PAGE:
Wow, way to go Sage - insult your main channel to market why don't you!
I found this article via this tweet from Phil Hendy:
"the irony of @sageuk saying I am past it!http://www.accountingweb.co.uk/article/generation-y-accountants-step-forward/543120 … Their software is so past it @kashflow and @xero are overtaking them"
I couldn't have put it better myself. Glass houses and stones anyone?
Sage were incredibly late to leverage the benefits of the internet and now finally have a very low-functionality product (compared to KashFlow, Xero, FreeAgent or many others I could name) they feel they can preach to those who have already left them and moved on to bigger and better things.
It's like someone who has just discovered MySpace cornering the Twitterati to lecture them about the benefits of social media.
We should not be surprised that Jackson uses the story as an opportunity to give Sage a whipping. He's been doing that as an effective marketing ploy for more years than I care to remember. Get past the rhetoric and he has a point. In my view, Sage has struggled culturally to figure how to parse the change to cloud accounting and find a suitable response to those who have been cleaning up in their wake.
David Lewis saw an ageist angle:
I can't see any evidence in the article that supports the statement - as it is written it strikes me as being ageist and baseless.
Hopefully Sage will at least PROPERLY justify the statement or post an apology. At the time of writing my attempts to obtain a response from Sage have proved fruitless. Ironically one of the changing demands of recent years is the growth of social media and the need to respond! Particularly, when outcomes are not as desired!
The ensuing furore forced Sage to issue an explanatory post where they said:
The story isn’t about age – it’s about the increasing prevalence of the social media savvy, connected accountant. While clearly there are some fantastic examples of accountants today who are leading the way in this area, it’s equally clear that the generation that grew up with Facebook and gmail and is used to saving their valuable music collection on iTunes or Spotify will know no different. As a result, just as the forward thinkers today are breaking new ground, we expect them to do the same.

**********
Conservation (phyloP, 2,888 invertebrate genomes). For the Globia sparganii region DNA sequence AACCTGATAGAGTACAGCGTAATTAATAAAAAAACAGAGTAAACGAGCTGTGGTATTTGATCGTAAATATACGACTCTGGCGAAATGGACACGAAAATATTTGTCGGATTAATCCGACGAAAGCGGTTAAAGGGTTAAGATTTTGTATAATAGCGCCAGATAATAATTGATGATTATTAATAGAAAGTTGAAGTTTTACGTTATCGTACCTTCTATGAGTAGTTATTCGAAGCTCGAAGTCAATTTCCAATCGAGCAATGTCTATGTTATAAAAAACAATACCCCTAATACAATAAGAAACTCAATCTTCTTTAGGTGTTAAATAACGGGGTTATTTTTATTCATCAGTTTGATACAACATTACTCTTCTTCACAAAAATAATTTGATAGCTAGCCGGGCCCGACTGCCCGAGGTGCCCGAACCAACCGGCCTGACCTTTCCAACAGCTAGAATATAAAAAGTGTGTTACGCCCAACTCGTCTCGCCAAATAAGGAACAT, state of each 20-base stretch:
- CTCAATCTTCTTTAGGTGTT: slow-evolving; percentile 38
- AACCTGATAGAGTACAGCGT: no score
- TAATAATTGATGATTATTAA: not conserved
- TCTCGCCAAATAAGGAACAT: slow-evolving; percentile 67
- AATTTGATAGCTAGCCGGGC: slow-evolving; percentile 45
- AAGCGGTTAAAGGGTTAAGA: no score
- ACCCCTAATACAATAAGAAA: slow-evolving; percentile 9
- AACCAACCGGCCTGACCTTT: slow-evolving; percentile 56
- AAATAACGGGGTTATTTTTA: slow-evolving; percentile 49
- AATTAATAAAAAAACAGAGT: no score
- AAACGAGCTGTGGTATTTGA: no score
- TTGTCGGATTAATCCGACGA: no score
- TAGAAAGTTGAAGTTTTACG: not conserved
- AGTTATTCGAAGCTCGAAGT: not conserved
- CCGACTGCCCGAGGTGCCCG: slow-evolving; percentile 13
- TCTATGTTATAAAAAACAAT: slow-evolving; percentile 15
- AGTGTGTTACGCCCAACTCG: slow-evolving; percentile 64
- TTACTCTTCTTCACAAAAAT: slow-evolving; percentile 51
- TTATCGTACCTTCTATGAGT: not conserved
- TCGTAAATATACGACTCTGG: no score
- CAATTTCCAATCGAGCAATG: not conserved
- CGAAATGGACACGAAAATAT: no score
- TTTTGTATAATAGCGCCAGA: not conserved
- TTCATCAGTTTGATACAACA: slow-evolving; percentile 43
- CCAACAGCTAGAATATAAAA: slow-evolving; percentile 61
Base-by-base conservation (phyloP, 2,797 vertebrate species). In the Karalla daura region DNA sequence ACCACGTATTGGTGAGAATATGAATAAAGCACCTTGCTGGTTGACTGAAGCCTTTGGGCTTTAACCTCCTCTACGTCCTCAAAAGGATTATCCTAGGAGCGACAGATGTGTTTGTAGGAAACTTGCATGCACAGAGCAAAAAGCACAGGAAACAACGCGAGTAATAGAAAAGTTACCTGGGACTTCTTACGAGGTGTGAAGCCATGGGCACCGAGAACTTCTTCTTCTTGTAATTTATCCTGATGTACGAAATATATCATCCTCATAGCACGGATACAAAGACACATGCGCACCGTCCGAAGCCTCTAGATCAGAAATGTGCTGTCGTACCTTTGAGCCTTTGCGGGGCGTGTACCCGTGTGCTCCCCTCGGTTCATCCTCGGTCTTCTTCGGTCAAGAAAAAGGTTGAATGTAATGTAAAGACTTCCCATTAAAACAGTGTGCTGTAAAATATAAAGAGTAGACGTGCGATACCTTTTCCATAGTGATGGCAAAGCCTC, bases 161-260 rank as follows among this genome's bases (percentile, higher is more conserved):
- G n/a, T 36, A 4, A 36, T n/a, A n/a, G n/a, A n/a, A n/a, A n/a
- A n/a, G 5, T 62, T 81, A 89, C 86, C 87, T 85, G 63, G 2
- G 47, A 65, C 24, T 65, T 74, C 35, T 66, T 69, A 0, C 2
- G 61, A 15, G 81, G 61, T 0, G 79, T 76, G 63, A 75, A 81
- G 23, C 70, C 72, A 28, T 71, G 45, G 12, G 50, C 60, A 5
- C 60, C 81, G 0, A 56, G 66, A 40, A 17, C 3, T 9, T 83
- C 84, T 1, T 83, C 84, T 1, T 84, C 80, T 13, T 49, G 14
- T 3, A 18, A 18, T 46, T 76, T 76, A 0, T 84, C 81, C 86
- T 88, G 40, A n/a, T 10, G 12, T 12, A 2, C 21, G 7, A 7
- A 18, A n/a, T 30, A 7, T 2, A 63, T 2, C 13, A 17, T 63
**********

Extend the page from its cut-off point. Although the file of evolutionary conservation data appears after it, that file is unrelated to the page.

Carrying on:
We certainly don’t think that leading this tech revolution is the place for ‘Gen Y’ only – there are many well established professionals in this industry who have worked this way for some time now and led the way in terms of changing the industry and the way it operates. 80% of you already believe that you will use more services online over the next 3-5 years, and 17% of you already communicate with your clients via social media.
A good point. I have been documenting and videoing forward thinking professionals for the least five years. My last trip to Australia lead to filming some great examples of firms that are leapfrogging the competition. Here is the playlist. At the recent ICAEW cloud accounting event I met many others who are actively embracing cloud accounting. Last year, Xero filled ICAEW's Great Hall with customers and potential customers.
It is sad to see the stereotypes or at least the perceived stereotypes of the past being perpetuated into the present. Some of the best sales people I've met are senior partners in small firms who have served 30 plus years. So are some of the young guns I've met. They know how to manage client relationships, they know how growth works, they know how to make the best of their differentiated positioning.
Professionals who are carving out new positions are changing the way in which the profession operates. They see the benefits of online services as a way to reshape their entire business model. The characteristics I've observed suggest that age has nothing to do with how they are creating the 'new.' It is however fair to say that around 60 percent I've met fall into the 'Gen Y' category. If the Sage Pulse report is a fair cross section of the profession then that statistic will likely change rapidly.
Featured image credit: © eugenesergeev - Fotolia.com
Image credit: © Brian Jackson - Fotolia.com